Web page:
Topics: CXO, Apps, Cloud, Google

Kick off your day with ZDNet's daily email newsletter. It's the freshest tech news and opinion, served hot. Get it.


Log in or register to join the discussion
  • this will leave the competition in the dust

    Only google can be so generous with the space and free apps.
    The Linux Geek
    • Ongly Google Can Have a TOS That Allows them to Publicly Display Your Stuff

      Well, Google and Dropbox. I wonder when all of your data will start being handed over to advertisers?
    • This will leave.....

      Yes, just think, now they won't have to snoop your computer. It's now on their "cloud site," imagine the time savings. Nothing is for free!!!! They can peruse your data at their leisure! Great job!
      Now instead of them having to sneak the fox into the hen house, you've moved the hen house into the fox's lair. Makes "perfect sense" to me. NOT, NO WAY, AIN"T NEVER GOING TO HAPPEN!!!!! NEVER!
  • SkyDrive gives you 25 GB

    So what's up with only one gig when Microsoft Live Skydrive gives you 25 gigs?
    • Strange Omission

      Agreed and why was this not mentioned? SkyDrive seems to work fine for me.
    • File size limitations

      If that 1GB of storage has no limit on file sizes, it will have the same advantage over SkyDrive that my 2GB DropBox has. I can add a 700MB file to DropBox; I can't with SkyDrive.
  • gives you 3 GB for free with Android and iPhone apps

    The european Dropbox like service, CloudMe already provides Android, iPhone, WebDAV and mail access through its cloud file system. Probably a lot safer to have your data under european regulations. It is not scanned for ads anyway!
  • huh. what happened to 2 gb they already have?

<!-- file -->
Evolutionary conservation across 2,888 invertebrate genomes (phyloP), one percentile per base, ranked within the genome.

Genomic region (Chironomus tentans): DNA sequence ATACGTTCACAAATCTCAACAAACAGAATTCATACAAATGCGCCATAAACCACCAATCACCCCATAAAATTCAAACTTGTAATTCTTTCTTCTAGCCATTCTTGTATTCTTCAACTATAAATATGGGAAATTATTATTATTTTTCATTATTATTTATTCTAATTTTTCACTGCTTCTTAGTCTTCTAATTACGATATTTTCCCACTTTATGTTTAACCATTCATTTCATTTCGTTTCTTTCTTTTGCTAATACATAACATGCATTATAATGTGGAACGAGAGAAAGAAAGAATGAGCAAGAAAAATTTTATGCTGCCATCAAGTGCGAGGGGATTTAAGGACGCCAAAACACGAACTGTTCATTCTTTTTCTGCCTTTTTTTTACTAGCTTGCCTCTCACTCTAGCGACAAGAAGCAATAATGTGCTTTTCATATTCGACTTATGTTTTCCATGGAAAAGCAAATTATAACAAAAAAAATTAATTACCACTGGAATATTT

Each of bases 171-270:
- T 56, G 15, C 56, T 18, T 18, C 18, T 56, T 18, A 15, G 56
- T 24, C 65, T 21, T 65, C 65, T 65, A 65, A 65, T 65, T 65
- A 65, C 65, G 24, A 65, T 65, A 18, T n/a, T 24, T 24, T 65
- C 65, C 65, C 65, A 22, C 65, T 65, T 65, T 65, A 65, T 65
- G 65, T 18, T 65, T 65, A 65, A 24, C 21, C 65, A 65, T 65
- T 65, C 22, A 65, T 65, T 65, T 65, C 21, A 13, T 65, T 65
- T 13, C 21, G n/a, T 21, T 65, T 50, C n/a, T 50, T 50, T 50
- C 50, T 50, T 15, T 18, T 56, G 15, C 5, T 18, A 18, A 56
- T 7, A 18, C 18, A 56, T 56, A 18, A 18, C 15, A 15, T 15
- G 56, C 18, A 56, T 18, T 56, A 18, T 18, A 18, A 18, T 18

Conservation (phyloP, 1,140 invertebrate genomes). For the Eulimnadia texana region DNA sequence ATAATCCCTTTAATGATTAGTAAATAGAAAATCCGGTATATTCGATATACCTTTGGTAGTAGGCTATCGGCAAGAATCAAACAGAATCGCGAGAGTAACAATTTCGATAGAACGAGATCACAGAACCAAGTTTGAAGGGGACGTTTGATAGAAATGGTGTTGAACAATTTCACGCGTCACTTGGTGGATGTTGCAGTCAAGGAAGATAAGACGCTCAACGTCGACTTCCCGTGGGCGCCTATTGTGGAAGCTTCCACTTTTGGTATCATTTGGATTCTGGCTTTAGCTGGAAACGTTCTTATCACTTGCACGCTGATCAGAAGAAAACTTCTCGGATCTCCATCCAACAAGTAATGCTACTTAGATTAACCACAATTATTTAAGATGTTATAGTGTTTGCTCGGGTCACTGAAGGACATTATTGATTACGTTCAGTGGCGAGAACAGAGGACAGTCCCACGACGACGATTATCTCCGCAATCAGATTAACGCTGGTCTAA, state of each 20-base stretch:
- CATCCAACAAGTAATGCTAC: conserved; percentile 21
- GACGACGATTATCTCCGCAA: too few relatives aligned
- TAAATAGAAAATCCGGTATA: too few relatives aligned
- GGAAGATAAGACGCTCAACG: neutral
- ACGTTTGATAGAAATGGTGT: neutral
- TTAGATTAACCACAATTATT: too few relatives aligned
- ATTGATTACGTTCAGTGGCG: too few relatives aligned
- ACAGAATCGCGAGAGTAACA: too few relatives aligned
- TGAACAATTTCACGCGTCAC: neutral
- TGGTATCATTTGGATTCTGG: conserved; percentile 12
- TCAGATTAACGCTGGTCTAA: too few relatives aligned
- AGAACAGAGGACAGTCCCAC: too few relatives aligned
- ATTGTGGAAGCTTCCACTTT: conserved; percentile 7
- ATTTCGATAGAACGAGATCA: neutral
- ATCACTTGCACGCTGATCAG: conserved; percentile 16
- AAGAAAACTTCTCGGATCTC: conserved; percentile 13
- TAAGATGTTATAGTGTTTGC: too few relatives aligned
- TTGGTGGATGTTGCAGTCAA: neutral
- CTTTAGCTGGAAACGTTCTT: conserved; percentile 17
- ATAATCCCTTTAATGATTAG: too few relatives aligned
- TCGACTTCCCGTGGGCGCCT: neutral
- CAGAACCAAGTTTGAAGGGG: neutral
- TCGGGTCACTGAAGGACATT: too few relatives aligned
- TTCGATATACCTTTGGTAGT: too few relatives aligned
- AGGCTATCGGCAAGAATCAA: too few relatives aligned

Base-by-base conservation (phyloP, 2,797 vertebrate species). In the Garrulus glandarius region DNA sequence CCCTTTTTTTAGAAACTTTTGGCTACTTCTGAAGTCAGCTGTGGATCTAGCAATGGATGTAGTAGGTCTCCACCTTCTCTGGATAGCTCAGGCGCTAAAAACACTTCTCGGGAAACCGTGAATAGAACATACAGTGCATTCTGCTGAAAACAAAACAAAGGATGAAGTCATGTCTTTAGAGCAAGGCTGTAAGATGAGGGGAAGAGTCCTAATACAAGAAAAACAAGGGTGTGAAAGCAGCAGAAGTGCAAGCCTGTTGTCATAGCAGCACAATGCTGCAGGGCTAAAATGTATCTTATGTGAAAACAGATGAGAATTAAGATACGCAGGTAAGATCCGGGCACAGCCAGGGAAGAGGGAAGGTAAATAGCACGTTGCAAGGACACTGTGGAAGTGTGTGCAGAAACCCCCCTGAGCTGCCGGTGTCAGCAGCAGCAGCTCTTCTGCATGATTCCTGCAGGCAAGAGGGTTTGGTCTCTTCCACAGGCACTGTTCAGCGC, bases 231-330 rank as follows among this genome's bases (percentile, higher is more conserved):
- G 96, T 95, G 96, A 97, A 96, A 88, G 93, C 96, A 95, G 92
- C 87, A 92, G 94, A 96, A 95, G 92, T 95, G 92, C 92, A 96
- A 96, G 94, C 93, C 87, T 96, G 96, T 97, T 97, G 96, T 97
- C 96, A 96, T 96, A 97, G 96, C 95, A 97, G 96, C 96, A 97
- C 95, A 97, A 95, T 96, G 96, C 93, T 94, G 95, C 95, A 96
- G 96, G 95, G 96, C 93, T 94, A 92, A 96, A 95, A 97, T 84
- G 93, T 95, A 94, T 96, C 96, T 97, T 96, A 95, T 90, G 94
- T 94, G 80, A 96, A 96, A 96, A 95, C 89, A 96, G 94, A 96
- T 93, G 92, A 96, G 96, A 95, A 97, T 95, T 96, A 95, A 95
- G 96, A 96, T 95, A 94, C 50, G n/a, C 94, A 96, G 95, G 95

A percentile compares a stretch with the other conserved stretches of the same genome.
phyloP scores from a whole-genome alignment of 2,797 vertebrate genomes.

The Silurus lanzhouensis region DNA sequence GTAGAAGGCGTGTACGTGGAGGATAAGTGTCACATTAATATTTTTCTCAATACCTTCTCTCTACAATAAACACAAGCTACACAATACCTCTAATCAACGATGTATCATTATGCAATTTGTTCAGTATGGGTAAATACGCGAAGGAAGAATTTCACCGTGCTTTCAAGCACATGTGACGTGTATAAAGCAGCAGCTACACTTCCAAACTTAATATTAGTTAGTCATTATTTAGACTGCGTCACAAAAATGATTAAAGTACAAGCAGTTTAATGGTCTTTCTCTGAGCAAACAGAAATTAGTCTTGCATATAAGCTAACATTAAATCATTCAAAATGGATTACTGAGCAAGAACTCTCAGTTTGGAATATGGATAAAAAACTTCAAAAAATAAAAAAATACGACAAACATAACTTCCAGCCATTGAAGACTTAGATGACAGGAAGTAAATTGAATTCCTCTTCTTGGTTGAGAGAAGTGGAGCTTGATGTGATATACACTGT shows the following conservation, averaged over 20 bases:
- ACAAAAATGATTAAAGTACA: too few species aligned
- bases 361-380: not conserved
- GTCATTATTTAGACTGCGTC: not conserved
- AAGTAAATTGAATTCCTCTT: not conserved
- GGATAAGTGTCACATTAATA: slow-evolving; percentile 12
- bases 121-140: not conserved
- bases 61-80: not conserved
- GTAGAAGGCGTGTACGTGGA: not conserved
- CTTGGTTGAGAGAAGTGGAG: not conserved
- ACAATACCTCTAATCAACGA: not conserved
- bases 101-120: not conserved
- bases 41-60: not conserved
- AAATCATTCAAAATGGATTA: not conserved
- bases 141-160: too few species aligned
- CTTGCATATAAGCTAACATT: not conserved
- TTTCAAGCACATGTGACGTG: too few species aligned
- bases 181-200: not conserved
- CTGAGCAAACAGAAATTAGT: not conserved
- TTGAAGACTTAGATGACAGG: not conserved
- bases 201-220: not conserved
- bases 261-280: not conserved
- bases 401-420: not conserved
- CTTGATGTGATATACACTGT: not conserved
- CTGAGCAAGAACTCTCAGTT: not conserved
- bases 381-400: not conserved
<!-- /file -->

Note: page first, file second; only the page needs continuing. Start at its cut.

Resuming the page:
Ok, I suppose the what the.... question has to be asked. I thought Google already allows 2gb's, and now someone's saying one gb!?!?!!
    I do have to agree w/ the sky drive comments though... 25gb's is a lot better.
  • Didn't they have that service 10 years ago.

    This is the thing that intrigue me!? If my memory doesnt fail me, google had a service like that almost a decade ago. Then 4 years ago they shut it down. So unless they give free tickets for the hunger games with it. I dont think its going to be that successful with the storage space above stated; maybe they oughta rethink the whole purpose of it. I mean companies like Symform 200 GB and Sugarsync 5 GB give a lot way more space for free! Will have to see the proposal and see if its worth it
  • Errrr......

    Expect Google to tie everything to it.
    Like everything else, expect you to automatically have a Google Drive even if you don't need it. If you recall, you sign up for a Gmail account, they give you a Google+ account - even if you don't want it.
    I'll assume the marketing department at Google didn't get bonuses for thinking up this name.
    • Why is this field required?

      Not a Google+ account, but a Google profile. Which I think is fair, all it does is have your name and sex for use with other services you might want. Also you don't have to have anything to do with Google, you could have a different mail service.
  • I have already GotABackup

    Google have a reputation for snooping around peoples data and using it as they see fit. I will stick with where I know my information is safe and secure.